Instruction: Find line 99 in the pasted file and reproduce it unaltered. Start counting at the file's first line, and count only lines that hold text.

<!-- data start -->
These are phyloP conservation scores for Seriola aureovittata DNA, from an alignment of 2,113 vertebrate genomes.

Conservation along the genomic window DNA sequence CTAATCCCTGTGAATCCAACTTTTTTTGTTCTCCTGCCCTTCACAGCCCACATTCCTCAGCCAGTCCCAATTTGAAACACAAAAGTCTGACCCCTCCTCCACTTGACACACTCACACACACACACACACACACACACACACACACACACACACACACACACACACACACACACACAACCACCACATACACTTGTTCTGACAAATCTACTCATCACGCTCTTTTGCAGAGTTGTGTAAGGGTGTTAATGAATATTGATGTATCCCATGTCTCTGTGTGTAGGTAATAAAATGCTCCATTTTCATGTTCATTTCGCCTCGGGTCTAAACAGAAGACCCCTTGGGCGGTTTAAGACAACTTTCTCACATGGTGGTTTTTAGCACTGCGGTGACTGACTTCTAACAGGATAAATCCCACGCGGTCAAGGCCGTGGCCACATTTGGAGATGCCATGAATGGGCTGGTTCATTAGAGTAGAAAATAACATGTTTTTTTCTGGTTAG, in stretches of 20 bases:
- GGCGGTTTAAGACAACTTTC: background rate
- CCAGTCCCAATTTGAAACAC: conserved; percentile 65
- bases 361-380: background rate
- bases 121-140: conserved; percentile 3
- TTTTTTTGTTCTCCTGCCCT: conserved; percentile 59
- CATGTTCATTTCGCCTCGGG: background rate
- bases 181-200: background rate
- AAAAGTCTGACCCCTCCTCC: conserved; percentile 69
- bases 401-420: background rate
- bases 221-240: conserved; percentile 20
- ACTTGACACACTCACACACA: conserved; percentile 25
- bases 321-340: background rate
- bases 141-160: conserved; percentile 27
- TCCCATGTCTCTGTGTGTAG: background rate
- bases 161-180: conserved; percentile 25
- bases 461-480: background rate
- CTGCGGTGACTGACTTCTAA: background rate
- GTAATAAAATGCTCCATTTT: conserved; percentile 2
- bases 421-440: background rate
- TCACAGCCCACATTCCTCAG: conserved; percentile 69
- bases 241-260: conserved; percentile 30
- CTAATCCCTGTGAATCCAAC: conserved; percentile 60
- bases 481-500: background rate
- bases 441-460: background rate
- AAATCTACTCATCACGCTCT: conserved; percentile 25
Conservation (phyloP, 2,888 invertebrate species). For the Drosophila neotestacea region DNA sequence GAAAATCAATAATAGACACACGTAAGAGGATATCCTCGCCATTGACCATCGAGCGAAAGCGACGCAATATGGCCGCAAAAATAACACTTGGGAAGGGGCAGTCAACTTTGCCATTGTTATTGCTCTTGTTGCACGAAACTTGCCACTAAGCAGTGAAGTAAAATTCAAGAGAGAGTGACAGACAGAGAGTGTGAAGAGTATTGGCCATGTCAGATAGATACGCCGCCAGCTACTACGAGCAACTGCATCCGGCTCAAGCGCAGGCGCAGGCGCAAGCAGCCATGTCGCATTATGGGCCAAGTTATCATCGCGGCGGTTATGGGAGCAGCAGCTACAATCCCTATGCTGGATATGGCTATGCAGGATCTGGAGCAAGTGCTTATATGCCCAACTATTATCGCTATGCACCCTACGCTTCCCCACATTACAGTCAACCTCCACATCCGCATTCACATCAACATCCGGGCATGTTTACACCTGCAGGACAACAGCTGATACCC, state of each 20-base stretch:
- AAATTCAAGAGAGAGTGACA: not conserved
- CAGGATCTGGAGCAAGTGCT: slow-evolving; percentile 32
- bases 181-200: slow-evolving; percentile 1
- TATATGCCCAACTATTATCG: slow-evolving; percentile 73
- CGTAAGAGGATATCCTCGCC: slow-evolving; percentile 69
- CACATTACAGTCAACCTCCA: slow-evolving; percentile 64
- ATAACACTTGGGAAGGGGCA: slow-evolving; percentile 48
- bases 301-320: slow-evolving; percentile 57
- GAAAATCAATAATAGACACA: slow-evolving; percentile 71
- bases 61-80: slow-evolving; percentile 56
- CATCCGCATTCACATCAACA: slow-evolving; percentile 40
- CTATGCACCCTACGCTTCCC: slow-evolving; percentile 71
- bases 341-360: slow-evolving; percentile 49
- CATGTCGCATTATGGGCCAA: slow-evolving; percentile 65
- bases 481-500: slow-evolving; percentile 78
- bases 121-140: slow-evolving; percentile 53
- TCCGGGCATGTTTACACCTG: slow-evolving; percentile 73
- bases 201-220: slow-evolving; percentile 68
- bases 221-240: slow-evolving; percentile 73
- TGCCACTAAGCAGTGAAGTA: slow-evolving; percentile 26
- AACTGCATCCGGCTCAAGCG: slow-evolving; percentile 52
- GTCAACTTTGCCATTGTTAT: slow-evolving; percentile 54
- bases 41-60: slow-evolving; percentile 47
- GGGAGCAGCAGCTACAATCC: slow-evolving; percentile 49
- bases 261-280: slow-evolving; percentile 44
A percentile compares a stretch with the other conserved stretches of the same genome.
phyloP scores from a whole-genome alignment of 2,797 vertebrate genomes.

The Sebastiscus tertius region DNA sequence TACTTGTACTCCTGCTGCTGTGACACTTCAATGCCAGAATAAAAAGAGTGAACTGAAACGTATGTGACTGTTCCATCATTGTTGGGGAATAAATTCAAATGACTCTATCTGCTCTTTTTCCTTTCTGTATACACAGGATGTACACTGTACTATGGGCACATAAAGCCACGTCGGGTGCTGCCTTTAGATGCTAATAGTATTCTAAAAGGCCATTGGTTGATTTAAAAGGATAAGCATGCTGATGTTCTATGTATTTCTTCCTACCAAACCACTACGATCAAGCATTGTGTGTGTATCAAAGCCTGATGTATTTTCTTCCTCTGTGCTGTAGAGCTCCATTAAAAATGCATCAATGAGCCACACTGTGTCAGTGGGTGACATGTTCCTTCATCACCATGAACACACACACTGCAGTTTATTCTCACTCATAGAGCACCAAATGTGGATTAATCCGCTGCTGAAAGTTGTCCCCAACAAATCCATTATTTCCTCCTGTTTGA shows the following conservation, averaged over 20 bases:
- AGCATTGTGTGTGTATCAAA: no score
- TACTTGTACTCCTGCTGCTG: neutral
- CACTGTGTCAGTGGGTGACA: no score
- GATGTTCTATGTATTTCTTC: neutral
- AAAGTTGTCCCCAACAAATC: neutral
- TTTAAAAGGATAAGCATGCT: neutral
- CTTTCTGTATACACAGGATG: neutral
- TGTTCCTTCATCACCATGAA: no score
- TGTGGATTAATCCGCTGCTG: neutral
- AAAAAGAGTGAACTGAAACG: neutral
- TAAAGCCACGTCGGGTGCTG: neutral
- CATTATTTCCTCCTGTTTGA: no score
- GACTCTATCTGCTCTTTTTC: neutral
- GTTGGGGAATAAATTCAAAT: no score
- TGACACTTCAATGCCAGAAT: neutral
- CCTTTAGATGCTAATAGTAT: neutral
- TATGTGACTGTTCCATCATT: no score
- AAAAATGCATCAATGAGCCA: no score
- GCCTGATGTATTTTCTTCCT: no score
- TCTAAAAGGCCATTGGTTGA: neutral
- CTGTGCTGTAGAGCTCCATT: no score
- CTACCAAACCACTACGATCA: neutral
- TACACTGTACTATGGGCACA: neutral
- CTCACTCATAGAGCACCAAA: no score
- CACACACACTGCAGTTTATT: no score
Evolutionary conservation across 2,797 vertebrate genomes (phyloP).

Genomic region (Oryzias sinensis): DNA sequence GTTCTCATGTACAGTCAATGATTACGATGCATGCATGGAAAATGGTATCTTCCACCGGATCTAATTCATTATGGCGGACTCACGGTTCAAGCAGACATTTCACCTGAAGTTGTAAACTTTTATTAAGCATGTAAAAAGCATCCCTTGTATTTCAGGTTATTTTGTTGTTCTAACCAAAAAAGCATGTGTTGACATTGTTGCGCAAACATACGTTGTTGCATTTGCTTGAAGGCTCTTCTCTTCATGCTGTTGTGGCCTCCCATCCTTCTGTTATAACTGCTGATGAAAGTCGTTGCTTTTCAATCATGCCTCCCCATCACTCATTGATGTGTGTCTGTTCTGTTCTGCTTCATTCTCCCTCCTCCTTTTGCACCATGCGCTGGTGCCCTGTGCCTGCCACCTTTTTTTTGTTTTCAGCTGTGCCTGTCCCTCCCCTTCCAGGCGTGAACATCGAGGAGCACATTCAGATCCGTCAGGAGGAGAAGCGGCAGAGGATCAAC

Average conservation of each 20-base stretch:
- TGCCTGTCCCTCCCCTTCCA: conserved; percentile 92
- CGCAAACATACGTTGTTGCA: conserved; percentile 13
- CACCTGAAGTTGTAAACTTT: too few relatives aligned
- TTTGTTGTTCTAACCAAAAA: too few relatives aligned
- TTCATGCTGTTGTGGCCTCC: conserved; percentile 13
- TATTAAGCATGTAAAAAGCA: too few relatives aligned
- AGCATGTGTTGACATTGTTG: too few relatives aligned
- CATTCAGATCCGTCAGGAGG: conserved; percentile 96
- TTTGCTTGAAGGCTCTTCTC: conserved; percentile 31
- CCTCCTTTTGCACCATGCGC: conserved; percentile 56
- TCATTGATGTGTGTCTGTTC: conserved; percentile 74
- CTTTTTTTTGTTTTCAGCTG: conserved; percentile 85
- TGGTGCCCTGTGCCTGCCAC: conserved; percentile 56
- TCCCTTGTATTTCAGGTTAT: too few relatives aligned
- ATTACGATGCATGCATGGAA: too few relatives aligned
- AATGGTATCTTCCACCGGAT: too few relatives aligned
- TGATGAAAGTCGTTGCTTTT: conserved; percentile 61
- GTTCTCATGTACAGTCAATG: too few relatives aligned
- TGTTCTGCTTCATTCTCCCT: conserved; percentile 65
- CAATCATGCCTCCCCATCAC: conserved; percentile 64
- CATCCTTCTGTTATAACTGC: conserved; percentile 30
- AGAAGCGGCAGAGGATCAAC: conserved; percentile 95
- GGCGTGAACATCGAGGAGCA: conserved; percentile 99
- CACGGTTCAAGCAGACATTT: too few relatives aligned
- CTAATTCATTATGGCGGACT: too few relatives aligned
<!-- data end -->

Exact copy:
- ATTACGATGCATGCATGGAA: too few relatives aligned